How Executive Action Can Help Expand Children’s Savings Programs
As we’ve discussed previously on this blog and in other CFED publications, Children’s Savings Account (CSA) programs have proliferated across the country over the past several years. As of the end of 2016, 42 programs—ranging in size from small community-based programs to universal statewide programs—were serving nearly 313,000 children. With growing interest and momentum across the country, CSAs are poised to scale significantly and reach hundreds of thousands more children over the next few years. However, this expansion may be thwarted by the lack of a turn-key account platform that meets the needs of cities and states designing programs. While some programs have developed workarounds, for other would-be programs, the challenge of finding a financial services provider willing to work with them to create an appropriate savings vehicle is too big to overcome.
Working with other organizations in the field, we have developed a proposal for actions the presidential administration could take to address this challenge. As described in Administrative Actions to Close the Ever-Growing Gap, the U.S. Treasury Department could create a low-cost, easy-to-access account platform for CSA programs called myCSA; this idea was first proposed by St. Louis Treasurer Tishaura Jones and Ida Rademacher of the Aspen Institute in February 2016. Modeled after the myRA program, which facilitates small-dollar retirement savings by workers without an employee-sponsored retirement plan, myCSA would address a critical gap in the financial services market. By providing a ready-to-use account platform for new CSA programs, myCSA would unleash a new round of CSA innovation and expansion at the state and local level.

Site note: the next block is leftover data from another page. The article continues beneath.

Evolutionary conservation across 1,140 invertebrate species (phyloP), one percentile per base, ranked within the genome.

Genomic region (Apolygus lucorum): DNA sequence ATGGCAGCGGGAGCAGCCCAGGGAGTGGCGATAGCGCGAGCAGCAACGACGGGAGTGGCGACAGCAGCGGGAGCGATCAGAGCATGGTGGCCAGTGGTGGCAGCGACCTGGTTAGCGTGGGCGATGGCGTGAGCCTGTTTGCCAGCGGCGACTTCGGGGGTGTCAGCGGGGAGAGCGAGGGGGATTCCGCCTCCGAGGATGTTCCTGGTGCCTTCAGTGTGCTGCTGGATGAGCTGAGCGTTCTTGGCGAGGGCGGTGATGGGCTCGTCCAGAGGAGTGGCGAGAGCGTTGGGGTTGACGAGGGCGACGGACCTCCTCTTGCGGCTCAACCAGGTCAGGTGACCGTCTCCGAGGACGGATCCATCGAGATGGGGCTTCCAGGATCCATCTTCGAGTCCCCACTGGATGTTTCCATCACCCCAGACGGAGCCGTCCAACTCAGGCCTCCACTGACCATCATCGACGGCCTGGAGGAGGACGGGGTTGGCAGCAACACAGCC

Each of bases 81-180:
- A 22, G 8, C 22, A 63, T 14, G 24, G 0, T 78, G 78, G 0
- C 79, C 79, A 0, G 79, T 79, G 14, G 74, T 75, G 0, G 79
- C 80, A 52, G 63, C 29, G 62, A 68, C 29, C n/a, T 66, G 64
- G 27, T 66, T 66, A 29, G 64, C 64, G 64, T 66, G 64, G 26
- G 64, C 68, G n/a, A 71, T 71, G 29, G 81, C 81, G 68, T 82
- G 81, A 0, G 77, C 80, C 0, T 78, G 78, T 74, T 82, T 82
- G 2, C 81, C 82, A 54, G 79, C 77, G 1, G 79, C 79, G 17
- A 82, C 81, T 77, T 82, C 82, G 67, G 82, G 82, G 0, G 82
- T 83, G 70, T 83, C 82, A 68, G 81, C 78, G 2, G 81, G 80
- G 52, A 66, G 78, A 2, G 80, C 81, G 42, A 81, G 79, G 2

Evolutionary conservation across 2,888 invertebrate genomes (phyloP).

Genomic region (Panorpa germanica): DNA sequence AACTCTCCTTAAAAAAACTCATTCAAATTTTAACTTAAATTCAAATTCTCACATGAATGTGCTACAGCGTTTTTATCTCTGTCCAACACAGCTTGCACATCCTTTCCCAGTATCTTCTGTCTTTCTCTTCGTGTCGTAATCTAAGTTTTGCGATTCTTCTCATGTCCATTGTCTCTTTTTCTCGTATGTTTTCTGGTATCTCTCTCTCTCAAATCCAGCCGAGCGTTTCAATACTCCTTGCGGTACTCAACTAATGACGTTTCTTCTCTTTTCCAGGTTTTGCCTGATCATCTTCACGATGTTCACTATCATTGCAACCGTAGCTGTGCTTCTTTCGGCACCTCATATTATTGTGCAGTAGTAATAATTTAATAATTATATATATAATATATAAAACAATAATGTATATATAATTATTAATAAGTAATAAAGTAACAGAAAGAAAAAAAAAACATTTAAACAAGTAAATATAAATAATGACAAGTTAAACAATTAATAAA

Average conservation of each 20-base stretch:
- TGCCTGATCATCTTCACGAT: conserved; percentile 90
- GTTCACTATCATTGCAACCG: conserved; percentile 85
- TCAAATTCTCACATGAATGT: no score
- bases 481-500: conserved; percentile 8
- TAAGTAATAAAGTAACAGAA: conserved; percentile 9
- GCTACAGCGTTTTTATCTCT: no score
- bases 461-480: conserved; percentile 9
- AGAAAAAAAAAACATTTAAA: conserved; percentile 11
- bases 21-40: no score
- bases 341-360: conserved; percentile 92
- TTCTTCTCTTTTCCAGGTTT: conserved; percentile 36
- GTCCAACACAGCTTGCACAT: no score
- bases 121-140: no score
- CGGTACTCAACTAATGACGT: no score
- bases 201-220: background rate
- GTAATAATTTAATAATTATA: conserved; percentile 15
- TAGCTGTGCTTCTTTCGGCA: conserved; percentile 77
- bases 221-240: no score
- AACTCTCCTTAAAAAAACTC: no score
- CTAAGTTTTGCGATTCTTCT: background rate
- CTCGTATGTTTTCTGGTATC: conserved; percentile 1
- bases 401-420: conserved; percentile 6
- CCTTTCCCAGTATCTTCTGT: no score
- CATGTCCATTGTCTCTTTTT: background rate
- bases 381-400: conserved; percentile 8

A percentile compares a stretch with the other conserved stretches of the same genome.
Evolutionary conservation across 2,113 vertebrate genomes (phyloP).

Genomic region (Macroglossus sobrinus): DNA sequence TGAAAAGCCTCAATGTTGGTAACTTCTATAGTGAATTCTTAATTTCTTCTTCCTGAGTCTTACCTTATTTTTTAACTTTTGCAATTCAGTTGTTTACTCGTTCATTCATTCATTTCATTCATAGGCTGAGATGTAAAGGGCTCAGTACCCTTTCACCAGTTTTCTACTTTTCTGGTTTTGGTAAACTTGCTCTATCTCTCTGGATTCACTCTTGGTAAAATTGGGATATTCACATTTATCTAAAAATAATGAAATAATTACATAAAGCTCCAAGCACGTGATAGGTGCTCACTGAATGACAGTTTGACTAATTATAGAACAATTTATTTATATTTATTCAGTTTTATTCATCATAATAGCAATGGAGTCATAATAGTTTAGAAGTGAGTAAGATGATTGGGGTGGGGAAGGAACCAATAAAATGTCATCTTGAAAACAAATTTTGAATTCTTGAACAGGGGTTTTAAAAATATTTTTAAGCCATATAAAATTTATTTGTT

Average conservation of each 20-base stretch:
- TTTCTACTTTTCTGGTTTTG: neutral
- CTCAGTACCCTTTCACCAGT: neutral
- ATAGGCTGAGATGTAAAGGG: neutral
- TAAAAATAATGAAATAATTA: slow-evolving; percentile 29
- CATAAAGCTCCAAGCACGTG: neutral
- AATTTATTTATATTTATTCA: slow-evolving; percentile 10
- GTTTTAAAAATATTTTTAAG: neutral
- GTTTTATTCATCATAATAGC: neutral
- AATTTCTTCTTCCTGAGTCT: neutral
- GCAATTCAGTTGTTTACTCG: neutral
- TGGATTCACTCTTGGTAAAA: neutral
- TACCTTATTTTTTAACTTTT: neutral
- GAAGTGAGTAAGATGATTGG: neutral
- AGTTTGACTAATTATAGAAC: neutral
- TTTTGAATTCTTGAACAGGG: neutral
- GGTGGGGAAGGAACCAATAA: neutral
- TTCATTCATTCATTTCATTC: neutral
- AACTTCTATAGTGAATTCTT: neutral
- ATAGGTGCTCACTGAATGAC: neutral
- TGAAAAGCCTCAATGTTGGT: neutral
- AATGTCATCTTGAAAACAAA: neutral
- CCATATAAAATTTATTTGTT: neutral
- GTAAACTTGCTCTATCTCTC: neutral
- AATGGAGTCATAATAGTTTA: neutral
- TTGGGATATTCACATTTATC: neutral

One key adjustment would need to be made to the myCSA structure to make it suitable for saving for postsecondary education rather than retirement. In particular, a Roth IRA, which is used in myRA, would not suit a CSA program. Roth IRAs are primarily meant to save for retirement, and deposits into Roth IRAs must come from earned income. Instead of a Roth IRA, for myCSA, Treasury could consider using a savings account or an investment account more akin to a 529 college savings plan.
In addition, myCSA would also need to accommodate the typical components of CSA programs and the needs of low-income savers via the following features:
- Accessible to multiple depositors, meaning that parents, relatives, children and the CSA program could all deposit funds into the account.
- User-friendly deposit options that facilitate small-dollar saving by low-income families.
- No fees that eat away at families’ savings and no minimum deposit or minimum balance requirements that prevent small-dollar deposits and erode the principal in the account.
- A safe investment product that allows for some growth while minimizing risk.
- Lifelong savings potential, which allows myCSA accounts to be rolled over into a myRA account when participants reach a certain age.
CSAs have the potential to improve the life trajectories of millions of children from low-income households. By making it easier for states and cities to start CSA programs and open accounts, creating a myCSA platform could potentially result in hundreds of thousands of more children having an account. Implementing myCSA is a concrete action the new administration can take within the first 100 days to demonstrate its commitment to promoting opportunity for all children.